skip to Main Content
Could You Be The Next Young Writer Of The Year?

Could You Be the Next Young Writer of the Year?

Dan Holloway head and shoulders photo

Dan Holloway, performance poet, indie author and campaigner extraordinaire

English indie author, poet and journalist Dan Holloway turns the spotlight on a great opportunity for UK and Irish authors aged 35 and under, which is now open to self-published authors – hurrah!

 

The Young Writer of the Year Award  has launched the careers of some of our most celebrated authors in its 25 year history – Sarah Waters, Adam Foulds, and the new Oxford Professor of Poetry Simon Armitage are among its alumni. Under the sponsorship of The Sunday Times and agents Peters Fraser Dunlop, this year’s prize, open to UK and Irish writers aged 35 and under, has brought a wonderful and diverse shortlist encompassing poetry, a thriller, literary fiction, and short form fiction.

New Opportunity for Self-published Authors

Now open to self-published authors

Now open to self-published authors

It has also brought an exciting new turn – for the first time ever the prize was open to self-published writers. Submission is very straightforward – via pdf to Peters Fraser Dunlop, who compiled a list of six self-published writers to join the same number of traditionally published writers on the longlist. For such a prestigious award (not to mention one with a £5,000 prize for the winner and £500 for those shortlisted), this is a fabulous opportunity, and with this year’s judges including Sarah Waters, an incredible chance to get some serious eyeballs on your book!).

There are, sadly, no self-published books on this year’s shortlist, but I have had the opportunity to speak to head judge – no, not Len Goodman but Sunday Times Literary Editor Andrew Holgate, and head of Peters Fraser Dunlop, Caroline Michel. Their feedback was both informative and, I hope, a spur to get more self-published writers submitting next year.

Key Messages

book-kindle

We’re getting there…

There are five headline messages I want people to take home, which I hope will encourage many more self-publishers inside and beyond ALLi to enter.

First, and most important, there were very few self-published entries. It’s not clear at this stage why. If it’s because the word just didn’t get out, then let’s do everything we can to make sure next year it does. Think what an impact it would have on the profile of self-publishing if a self-published writer won an award like this! Of course, it may be that there just aren’t many people in this age bracket self-publishing (I can think of many reasons why there wouldn’t be), in which case, maybe we should be reaching out to encourage people!

The other four points all have to do with the kinds of books entered, and not entered, this year. The shortlist contained both poetry and a thriller, two genres in which self-publishing is widespread. It would be great to see self-publishing’s finest in these areas submit more. This year’s shortlist should offer encouragement that the judges are not tied to considering the traditional literary fiction fare you might assume they would be.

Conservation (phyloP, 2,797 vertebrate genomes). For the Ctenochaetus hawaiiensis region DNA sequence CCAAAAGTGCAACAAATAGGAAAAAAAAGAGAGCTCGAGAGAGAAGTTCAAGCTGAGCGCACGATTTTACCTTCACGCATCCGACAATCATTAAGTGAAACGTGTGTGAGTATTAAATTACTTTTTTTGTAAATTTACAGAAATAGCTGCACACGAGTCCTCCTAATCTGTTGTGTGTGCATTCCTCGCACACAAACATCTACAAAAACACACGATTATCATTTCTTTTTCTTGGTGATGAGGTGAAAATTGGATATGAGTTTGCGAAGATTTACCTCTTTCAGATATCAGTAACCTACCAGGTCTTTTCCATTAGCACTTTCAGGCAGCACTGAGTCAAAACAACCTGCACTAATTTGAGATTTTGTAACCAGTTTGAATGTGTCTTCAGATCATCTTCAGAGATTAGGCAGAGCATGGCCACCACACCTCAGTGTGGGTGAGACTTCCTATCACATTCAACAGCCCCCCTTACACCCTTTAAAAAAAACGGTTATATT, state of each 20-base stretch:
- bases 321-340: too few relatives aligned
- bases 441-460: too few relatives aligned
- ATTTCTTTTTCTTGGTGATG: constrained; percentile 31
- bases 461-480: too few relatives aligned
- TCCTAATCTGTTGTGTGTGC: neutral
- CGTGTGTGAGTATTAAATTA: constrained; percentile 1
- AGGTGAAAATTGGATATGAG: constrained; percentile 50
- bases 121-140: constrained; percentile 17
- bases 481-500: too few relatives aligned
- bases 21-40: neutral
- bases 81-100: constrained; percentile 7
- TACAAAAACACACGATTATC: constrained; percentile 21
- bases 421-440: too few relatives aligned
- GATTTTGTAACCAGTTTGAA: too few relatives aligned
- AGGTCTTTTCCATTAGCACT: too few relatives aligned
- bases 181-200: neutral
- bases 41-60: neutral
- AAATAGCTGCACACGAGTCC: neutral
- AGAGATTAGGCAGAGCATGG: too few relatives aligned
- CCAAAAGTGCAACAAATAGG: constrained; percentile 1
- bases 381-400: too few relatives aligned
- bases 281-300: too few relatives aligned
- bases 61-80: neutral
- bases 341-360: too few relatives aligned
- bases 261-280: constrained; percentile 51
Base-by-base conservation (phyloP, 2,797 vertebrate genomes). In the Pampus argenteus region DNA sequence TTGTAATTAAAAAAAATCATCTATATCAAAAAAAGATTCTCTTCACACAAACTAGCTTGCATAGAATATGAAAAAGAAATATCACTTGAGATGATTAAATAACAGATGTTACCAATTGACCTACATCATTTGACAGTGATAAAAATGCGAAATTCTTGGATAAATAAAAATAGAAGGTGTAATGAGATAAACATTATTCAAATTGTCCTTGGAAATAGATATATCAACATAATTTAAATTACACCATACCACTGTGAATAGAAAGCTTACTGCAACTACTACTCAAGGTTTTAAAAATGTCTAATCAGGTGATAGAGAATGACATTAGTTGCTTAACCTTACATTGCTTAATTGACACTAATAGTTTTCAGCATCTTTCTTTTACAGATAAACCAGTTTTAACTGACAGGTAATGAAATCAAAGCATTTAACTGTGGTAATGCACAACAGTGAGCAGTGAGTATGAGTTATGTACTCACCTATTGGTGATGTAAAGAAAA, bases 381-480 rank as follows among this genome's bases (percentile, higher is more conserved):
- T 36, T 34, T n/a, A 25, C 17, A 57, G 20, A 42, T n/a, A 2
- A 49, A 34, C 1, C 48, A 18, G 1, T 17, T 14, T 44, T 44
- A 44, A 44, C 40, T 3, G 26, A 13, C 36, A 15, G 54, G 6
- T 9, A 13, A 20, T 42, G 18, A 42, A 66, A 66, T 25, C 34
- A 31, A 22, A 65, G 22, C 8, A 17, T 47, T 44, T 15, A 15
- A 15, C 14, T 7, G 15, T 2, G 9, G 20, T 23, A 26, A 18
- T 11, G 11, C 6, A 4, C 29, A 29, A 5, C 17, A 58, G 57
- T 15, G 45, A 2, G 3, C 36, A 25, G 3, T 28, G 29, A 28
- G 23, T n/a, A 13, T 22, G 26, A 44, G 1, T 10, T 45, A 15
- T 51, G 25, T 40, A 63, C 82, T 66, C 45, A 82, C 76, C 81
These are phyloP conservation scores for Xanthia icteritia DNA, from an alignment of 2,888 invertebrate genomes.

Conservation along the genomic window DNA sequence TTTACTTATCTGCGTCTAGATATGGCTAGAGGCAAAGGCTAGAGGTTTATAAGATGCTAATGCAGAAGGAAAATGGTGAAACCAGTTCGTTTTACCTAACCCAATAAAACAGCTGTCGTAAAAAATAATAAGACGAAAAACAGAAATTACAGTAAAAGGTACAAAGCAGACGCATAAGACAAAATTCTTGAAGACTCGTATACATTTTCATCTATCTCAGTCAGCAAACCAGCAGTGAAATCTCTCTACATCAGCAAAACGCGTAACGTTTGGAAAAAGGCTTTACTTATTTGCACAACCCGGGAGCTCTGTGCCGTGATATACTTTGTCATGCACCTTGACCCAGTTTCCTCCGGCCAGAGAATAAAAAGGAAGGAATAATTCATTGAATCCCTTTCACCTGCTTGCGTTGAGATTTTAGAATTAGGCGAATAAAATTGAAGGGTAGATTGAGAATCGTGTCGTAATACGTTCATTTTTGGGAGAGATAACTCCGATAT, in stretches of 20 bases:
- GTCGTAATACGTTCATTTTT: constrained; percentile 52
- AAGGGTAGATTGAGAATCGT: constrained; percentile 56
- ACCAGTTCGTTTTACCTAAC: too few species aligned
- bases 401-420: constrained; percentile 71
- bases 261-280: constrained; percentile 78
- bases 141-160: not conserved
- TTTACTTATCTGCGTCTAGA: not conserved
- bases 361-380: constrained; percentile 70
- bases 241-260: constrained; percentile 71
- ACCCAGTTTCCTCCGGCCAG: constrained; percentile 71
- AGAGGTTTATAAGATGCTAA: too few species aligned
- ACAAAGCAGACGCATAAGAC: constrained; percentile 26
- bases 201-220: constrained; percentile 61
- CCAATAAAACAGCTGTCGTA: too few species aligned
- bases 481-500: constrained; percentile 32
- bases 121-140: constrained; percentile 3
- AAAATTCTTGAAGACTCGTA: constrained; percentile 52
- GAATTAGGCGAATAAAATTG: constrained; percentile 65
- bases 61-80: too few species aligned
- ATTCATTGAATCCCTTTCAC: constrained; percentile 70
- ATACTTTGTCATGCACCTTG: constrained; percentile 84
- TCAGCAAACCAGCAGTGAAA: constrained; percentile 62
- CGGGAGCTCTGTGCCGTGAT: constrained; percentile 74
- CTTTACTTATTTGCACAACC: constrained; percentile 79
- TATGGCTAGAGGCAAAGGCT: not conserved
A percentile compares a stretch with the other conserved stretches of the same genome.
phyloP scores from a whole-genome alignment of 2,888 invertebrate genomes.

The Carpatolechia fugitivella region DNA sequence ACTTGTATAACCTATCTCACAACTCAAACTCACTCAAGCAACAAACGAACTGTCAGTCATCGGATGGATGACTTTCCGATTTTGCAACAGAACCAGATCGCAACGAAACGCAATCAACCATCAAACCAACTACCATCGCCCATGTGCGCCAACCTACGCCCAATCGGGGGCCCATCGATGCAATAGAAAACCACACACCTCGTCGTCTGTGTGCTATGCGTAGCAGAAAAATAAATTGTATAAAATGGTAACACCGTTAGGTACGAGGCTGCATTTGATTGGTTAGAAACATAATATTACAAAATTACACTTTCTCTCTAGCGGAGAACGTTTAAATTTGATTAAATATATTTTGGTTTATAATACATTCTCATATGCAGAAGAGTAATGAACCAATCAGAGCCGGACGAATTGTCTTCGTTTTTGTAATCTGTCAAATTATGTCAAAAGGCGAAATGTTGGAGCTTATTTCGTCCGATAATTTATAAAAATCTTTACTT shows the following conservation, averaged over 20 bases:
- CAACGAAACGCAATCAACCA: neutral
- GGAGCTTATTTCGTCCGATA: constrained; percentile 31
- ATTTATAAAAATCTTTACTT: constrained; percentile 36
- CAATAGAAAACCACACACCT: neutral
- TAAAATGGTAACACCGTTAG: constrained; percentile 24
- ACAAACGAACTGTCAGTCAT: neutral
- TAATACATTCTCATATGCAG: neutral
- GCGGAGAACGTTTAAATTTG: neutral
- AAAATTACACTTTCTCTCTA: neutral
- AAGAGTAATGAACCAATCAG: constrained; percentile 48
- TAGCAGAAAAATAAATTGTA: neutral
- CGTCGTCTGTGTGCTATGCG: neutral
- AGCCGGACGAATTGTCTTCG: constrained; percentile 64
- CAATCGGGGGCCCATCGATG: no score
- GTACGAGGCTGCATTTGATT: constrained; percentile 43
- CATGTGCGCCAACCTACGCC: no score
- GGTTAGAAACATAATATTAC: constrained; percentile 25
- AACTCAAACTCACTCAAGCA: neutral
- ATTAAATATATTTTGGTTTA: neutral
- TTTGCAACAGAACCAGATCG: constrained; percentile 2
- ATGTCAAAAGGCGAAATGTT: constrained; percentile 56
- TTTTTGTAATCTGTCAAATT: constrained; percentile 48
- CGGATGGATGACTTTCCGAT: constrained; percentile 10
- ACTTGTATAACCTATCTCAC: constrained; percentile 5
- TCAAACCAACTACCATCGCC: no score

Finally, the books that were absent from this year’s submissions. There was, it seems, very little non-fiction, reflected in its absence from the shortlist. In particular there was an absence of creative non-fiction of The Hare With Amber Eyes ilk. There was also an absence of graphic novels. In fact when I mentioned graphic novels to Andrew, his eyes lit up.

This is a prize that, unlike many, really seems to be putting its neck out to give self-publishing a platform, and as co-author of Opening Up to Indie Authors, I find that incredibly heartening. The very good news is that under its new sponsors, the prize will remain open to self-publishers for several years to come. So you have plenty of time to get planning your entry.

Let’s (well, my younger colleagues, anyway!) show the world what self-publishing has to offer!

SNEAK PREVIEW: Monday 23rd November sees a free panel event at Foyles, with the shortlisted writers and three past winners. This is a fabulous chance to get a sense of what’s being looked for, and to ask questions to the writers, and the organizers. Advance booking essential – more info here.

OVER TO YOU If you know of any other awards recently opened up to indie authors, we’d love to hear about them!

New £5K prize opportunity for #selfpub and indie #authors - by @agnieszkasshoes Click To Tweet

 

 

 

 

Dan Holloway

Dan Holloway is a novelist, poet and spoken word artist. He is the MC of the performance arts show The New Libertines, which has appeared at festivals and fringes from Manchester to Stoke Newington. In 2010 he was the winner of the 100th episode of the international spoken prose event Literary Death Match, and earlier this year he competed at the National Poetry Slam final at the Royal Albert Hall. His latest collection, The Transparency of Sutures, is available for Kindle at http://www.amazon.co.uk/Transparency-Sutures-Dan-Holloway-ebook/dp/B01A6YAA40

Leave a Reply

Your email address will not be published. Required fields are marked *

Back To Top
Loading...